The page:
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<span style="font-family:'Times New Roman';"><span style="font-size:medium;">Yesterday I ran the Seaton Trail 52km race on very little training. I had never done this race before, but I found it was one of my favourite courses in the Ontario Ultra Series and it instantly became one of my most enjoyable days of running ever. I was worried that I would either DNF or have a really rough race because I haven’t been training much, but as it turned out I felt great and finished strong in 6 hours 58 minutes.</span></span><br><br><span style="font-family:'Times New Roman';"><span style="font-size:medium;">For a number of motivational and personal reasons, plus the huge amount of snow in Ottawa this year, my training this winter has been all but non-existant since January. Not including the race yesterday, the sum total of my running mileage this year so far was just over 300km, most of which was in January. Damn.</span></span><br><br><span style="font-family:'Times New Roman';"><span style="font-size:medium;">Given my lack of training, when my friend Ian contacted me earlier this week and asked me to come along with him to the race, I quickly agreed but admitted to myself that it was going to be a painful and/or slow experience. We drove down to Pickering on Friday evening, then arrived at the race site at 6:30am Saturday. Ian’s race, the 78km event, started at 7:00 but I had an extra hour to kill before the 52km and 26km events began. I spent the time chilling and talking to trail running friends. When the race started I hung out towards the back for a while then started picking my way forward in the pack, especially on the steep, technical and muddy downhills where I was quite a bit faster than many of the road runners and newbies trail runners who were doing the race.</span></span><br><br><span style="font-family:'Times New Roman';"><span style="font-size:medium;">The course itself was a beautiful but ridiculously challenging 26km out and back. There were some flat runable sections, but also many hills that were long, steep, and very technical. And mud. Lots and lots of mud. About 500m into the race my shoes were covered in thick, heavy mud. As the day wore on some of the mud dried up, but not much and the race was still a bitch of a shoe sucker. The trail also crossed a knee-deep river that we had to wade. This was my favourite part of the course, especially since the day continued to warm up and the river was a chance to cool off and rinse the salt from my face. The trail also came very close to some steep cliffs, where the edge of the trail had eroded and we were running less than a pace away from the edge. Near one of these sections the race volunteers had helpfully put up a sign saying, “Remember, you signed the waiver”. By the way, like all ultra races I’ve done, the volunteers were fantastic.</span></span><br><br><span style="font-size:medium;"><span style="font-family:'Times New Roman';">During the first lap I mostly kept to myself, listening to my music and just taking in the course. Usually in races like this (ones with a 25km and 50km event) I avoid talking too much with the shorter distance runners because I know they’ll be finishing soon and it’s kind of a downer when I have to go back out of the course alone. I did still say hi and give encouragement to everyone, though. Part way through the first lap, a 78km runner gave me the greatest compliment that I’ve ever received as a runner. He slowed down when he saw me coming and took off his headphones, like he had something to say. I stopped and did the same, and he told me: “I saw you finish Sulphur Springs (100 miler) last year, and it is remembering that that keeps me running”. Woah. Like, holy shit. There is a guy who did much the same thing for me years and years ago who I never got the chance to talk to, but I was shocked that I was that person for someone else.</span></span><br><br><span style="font-size:medium;"><span style="font-family:'Times New Roman';">I completed the first lap in just over 3 hours, but was starting to feel the heat. I ate a handful of ginger cookies and chugged some soymilk to settle my stomach, left my iPod behind with Ian’s dad, and returned for my second and final lap of the course. I could feel myself slowing down and starting to get a tiny bit nauseous. Also my knee was starting to hurt. I took two ibuprofens and luckily the knee pain went away completely. About 8km into the lap, I noticed a small snowdrift that had yet to melt completely. I dug through it to find some clean snow, and stuffed it into my cap. This was one of the smartest things I’ve done in my entire life. It felt like the ambient temperature instantly went down three or four degrees. I picked up the pace and was walking much less. Incredibly, from that point on I was picking off other runners and wasn’t being passed anymore. Ian and I had passed each other several times earlier and he looked very strong and fast (and in the top five of his event). When I saw him for the last time on lap two he said that he felt like he was run over by a truck, but he was hanging in there. Other 78km runners weren’t doing quite so well. There were a bunch of DNFs, and a couple runners who kept going despite being in really rough shape.</span></span><br><br><span style="font-size:medium;"><span style="font-family:'Times New Roman';">By the time I reached the turnaround point on the second lap I looked at my time and decided that I would push myself to finish the race in less than seven hours. It would be a tall order, but I was feeling good enough and I was holding my pace. I stopped taking walk breaks except on the steep, long hills. With three km to go, I had about 25 minutes and a river crossing to go before getting to the finish line by seven hours. As I crossed the river, the lead runner of the 78km race passed me. In less than 8 hours, he had run 26 km more than me. Wow. He was last year’s winner of the North America wide Trail Runner series, though, so I didn’t feel too bad about getting smoked by him. <img alt="" class="inlineimg" src="http://www.kickrunners.com/forum/images/smilies/notworthy.gif" style="border:0px solid;" title="notworthy"></span></span><br><br><span style="font-family:'Times New Roman';"><span style="font-size:medium;">I came out of the woods and back to the start/finish area with less than five minutes to spare, crossing the finish line in 6 hours 58 minutes. I’m not sure what my exact place was, but I was pretty solidly in the mid-pack, not including the DNFs. I was very hungry and thirsty, and I ate and drank everything in sight for the next hour while talking with the other finishers and the volunteers. I took a cold shower, which felt terrific, and watched the 78km runners come in. Ian finished fourth overall, top male under 40. We hung out for a little while longer, and then hit the road.</span></span><br><br><span style="font-family:'Times New Roman';"><span style="font-size:medium;">Overall this race was tons of fun, it was a great course, I got to see all my ultra friends, and I did far better than I ever would have expected. I’m a bit sore right now, but I didn’t get any blisters or even hotspots and I’m walking pretty well. I plan to come back to this race next year, and would recommend it to anyone looking for a tough, exciting trail race. Thanks for reading!</span></span>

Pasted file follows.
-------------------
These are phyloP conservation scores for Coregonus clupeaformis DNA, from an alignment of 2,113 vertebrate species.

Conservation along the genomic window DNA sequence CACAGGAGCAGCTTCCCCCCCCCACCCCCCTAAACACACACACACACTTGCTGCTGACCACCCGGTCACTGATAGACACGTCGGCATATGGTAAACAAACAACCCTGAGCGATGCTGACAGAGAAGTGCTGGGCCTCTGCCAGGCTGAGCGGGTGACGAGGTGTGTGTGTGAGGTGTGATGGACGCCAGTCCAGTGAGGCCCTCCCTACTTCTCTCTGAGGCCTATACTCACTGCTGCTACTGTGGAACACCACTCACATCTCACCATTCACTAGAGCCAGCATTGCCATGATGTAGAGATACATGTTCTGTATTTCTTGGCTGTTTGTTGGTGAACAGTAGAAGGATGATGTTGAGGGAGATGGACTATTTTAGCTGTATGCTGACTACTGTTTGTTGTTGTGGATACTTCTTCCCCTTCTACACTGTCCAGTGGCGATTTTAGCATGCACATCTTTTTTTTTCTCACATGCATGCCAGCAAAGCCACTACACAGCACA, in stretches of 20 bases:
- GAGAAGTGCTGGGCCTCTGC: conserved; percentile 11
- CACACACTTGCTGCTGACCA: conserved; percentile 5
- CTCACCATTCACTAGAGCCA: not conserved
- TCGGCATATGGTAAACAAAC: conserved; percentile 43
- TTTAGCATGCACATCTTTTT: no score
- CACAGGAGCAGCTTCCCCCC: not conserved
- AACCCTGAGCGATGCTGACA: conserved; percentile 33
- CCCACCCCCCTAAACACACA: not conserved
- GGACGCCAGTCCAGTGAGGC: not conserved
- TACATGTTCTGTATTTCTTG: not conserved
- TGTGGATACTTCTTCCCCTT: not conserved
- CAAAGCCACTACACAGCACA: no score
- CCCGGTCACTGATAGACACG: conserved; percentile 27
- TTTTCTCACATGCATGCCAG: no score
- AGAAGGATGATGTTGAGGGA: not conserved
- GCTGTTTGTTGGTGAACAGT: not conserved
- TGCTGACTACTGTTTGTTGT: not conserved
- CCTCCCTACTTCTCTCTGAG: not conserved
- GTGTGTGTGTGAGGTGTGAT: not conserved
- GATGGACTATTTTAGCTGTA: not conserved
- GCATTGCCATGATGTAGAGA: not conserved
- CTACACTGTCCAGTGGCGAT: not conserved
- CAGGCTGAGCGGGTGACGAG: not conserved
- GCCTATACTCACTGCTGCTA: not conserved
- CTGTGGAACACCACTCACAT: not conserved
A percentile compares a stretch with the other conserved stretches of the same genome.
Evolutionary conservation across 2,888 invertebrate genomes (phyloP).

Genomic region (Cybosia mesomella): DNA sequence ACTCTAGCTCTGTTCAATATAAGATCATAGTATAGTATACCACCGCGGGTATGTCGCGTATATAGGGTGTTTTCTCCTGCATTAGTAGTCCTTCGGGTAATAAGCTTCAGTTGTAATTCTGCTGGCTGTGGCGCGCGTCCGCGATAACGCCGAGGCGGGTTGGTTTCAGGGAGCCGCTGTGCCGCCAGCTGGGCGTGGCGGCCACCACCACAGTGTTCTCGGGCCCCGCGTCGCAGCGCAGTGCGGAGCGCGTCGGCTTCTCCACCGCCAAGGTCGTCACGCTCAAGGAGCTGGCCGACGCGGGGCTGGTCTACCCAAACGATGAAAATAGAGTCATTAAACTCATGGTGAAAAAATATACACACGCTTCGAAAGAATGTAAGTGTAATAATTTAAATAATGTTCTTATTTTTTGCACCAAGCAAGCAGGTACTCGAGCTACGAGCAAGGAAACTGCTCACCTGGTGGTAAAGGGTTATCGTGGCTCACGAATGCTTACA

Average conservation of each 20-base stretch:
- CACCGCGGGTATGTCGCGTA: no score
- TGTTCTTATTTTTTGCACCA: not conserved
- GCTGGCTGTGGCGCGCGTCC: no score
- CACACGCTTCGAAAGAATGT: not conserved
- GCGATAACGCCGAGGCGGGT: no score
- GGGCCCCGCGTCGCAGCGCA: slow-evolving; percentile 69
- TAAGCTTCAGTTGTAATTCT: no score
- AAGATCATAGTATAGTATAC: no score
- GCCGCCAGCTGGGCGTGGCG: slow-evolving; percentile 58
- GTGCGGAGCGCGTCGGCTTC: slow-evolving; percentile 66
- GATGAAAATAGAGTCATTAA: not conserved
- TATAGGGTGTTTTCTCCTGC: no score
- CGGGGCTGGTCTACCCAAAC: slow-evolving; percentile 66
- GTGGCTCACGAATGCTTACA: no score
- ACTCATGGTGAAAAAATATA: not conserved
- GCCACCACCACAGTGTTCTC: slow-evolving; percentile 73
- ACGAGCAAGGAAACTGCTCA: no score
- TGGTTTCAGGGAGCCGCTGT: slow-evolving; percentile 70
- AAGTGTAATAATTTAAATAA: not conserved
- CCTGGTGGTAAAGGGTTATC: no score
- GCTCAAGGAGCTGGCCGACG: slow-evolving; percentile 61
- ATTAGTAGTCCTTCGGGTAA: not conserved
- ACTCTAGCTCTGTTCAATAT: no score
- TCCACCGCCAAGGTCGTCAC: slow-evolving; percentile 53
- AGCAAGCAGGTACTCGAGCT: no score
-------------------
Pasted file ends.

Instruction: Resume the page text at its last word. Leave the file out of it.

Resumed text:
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Good job on a great race! Sounded like a good time <img alt="" class="inlineimg" src="http://www.kickrunners.com/forum/images/smilies/smile.gif" style="border:0px solid;" title="Smile">
 

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Belated congrats on the run, Mark!<br><br>
I was volunteering on that race, at the aid station at the start/finish. Thank's for the plug........ it's comments like yours that make us keep coming back and helping. It was indeed an amazing and inspirational day!<br><br>
I've hiked many a part of Seaton over the years and been wanting to run it, but am still fighting recurrent injuries.<br><br>
Maybe I'll see you there next year!<br><br>
Nancy